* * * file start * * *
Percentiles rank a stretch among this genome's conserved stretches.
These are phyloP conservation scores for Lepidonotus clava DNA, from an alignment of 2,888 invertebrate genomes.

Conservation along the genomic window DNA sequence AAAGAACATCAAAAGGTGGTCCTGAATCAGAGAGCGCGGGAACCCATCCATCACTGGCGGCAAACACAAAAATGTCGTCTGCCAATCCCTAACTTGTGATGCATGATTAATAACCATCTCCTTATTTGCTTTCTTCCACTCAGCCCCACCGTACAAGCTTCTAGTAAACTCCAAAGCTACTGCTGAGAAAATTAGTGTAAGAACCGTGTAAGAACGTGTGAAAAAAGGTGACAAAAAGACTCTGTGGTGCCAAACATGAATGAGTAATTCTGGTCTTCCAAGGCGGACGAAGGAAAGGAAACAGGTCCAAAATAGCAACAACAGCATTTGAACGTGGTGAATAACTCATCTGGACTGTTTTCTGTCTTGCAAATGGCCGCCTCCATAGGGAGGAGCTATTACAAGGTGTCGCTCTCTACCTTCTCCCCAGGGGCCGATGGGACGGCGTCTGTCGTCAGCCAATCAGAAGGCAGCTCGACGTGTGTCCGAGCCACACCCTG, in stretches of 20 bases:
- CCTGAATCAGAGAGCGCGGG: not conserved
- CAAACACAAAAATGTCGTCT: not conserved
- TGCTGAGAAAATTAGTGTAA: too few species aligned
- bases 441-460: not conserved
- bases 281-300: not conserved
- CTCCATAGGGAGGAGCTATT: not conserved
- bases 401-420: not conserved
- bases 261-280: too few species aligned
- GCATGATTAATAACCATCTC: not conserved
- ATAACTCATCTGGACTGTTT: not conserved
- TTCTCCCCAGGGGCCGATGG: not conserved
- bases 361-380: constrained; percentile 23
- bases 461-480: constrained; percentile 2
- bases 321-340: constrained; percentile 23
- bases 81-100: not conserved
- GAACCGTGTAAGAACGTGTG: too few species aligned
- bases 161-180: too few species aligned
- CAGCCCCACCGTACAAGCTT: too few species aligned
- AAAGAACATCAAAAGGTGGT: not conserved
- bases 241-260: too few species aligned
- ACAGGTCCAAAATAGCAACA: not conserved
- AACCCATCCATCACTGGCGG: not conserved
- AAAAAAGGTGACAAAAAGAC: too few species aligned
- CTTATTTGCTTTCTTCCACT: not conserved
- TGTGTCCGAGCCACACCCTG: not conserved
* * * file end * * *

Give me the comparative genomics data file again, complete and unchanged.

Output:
Percentiles rank a stretch among this genome's conserved stretches.
These are phyloP conservation scores for Lepidonotus clava DNA, from an alignment of 2,888 invertebrate genomes.

Conservation along the genomic window DNA sequence AAAGAACATCAAAAGGTGGTCCTGAATCAGAGAGCGCGGGAACCCATCCATCACTGGCGGCAAACACAAAAATGTCGTCTGCCAATCCCTAACTTGTGATGCATGATTAATAACCATCTCCTTATTTGCTTTCTTCCACTCAGCCCCACCGTACAAGCTTCTAGTAAACTCCAAAGCTACTGCTGAGAAAATTAGTGTAAGAACCGTGTAAGAACGTGTGAAAAAAGGTGACAAAAAGACTCTGTGGTGCCAAACATGAATGAGTAATTCTGGTCTTCCAAGGCGGACGAAGGAAAGGAAACAGGTCCAAAATAGCAACAACAGCATTTGAACGTGGTGAATAACTCATCTGGACTGTTTTCTGTCTTGCAAATGGCCGCCTCCATAGGGAGGAGCTATTACAAGGTGTCGCTCTCTACCTTCTCCCCAGGGGCCGATGGGACGGCGTCTGTCGTCAGCCAATCAGAAGGCAGCTCGACGTGTGTCCGAGCCACACCCTG, in stretches of 20 bases:
- CCTGAATCAGAGAGCGCGGG: not conserved
- CAAACACAAAAATGTCGTCT: not conserved
- TGCTGAGAAAATTAGTGTAA: too few species aligned
- bases 441-460: not conserved
- bases 281-300: not conserved
- CTCCATAGGGAGGAGCTATT: not conserved
- bases 401-420: not conserved
- bases 261-280: too few species aligned
- GCATGATTAATAACCATCTC: not conserved
- ATAACTCATCTGGACTGTTT: not conserved
- TTCTCCCCAGGGGCCGATGG: not conserved
- bases 361-380: constrained; percentile 23
- bases 461-480: constrained; percentile 2
- bases 321-340: constrained; percentile 23
- bases 81-100: not conserved
- GAACCGTGTAAGAACGTGTG: too few species aligned
- bases 161-180: too few species aligned
- CAGCCCCACCGTACAAGCTT: too few species aligned
- AAAGAACATCAAAAGGTGGT: not conserved
- bases 241-260: too few species aligned
- ACAGGTCCAAAATAGCAACA: not conserved
- AACCCATCCATCACTGGCGG: not conserved
- AAAAAAGGTGACAAAAAGAC: too few species aligned
- CTTATTTGCTTTCTTCCACT: not conserved
- TGTGTCCGAGCCACACCCTG: not conserved